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Scholarly Resources: Why Do We Collect?

University Librarian
Jeffrey MacKie-Mason

We welcome your comments:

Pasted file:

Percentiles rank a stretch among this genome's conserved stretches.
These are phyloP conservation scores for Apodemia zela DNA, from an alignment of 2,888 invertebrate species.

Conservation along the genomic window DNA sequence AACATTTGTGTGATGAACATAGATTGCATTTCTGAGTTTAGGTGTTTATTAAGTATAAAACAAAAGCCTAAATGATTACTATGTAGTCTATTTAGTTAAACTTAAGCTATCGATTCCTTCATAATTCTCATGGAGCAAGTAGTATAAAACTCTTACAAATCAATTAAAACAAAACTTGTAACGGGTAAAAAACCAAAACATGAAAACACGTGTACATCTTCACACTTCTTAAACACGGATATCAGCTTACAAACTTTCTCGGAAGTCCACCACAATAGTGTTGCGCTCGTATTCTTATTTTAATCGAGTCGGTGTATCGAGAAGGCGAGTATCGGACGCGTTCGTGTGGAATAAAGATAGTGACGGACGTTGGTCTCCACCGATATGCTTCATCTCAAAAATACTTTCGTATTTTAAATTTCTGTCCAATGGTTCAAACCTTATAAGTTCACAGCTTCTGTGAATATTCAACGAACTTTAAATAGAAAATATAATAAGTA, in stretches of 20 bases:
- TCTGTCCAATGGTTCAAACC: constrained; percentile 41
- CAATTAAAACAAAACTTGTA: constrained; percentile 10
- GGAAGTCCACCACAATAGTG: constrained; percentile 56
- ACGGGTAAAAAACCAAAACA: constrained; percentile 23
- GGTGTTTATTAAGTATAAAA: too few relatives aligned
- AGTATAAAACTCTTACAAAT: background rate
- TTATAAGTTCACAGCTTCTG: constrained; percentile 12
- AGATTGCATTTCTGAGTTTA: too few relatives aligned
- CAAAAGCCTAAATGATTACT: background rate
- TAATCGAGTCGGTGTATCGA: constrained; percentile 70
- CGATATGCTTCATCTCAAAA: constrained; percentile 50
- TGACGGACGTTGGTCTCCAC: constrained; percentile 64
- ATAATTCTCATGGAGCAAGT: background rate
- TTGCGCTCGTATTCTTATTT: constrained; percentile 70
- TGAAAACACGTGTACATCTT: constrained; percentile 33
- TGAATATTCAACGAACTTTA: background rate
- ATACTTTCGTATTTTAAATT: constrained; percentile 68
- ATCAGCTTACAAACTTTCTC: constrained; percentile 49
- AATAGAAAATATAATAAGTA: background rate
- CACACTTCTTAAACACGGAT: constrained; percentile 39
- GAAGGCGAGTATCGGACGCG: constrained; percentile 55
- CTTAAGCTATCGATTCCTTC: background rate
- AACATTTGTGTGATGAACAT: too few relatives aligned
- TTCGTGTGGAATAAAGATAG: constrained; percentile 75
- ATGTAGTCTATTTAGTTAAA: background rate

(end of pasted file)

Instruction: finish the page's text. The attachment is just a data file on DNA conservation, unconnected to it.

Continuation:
I OWN EVERY book written by John Irving. His quirky humor, emotional insight, and fabulous storytelling captivated me from the time I discovered The World According to Garp. And, yes, I then collected and delved into his first three novels! I want my own copies, near to hand, so I can reread and relive the work. At the Library, we collect for many reasons. The most important one? To provide students, faculty, and patrons with access to the thoughts, discoveries, and imaginings of human civilization. We collect in many formats (from books to paintings to maps to datasets to audio and video recordings), in both analog and digital. This helps preserve our cultural, intellectual, political, and social heritage for future generations — and to open the eyes and minds of today’s students. We collect so that we may stand on the shoulders of giants, as the progress of knowledge was described by Bernard of Chartres in the 12th century (and then, more famously, by Isaac Newton in 1675). Where would we be without Newton? Where would we be without a great Library collection? -- Jeffrey MacKie-Mason, in the Spring 2018 issue of Fiat Lux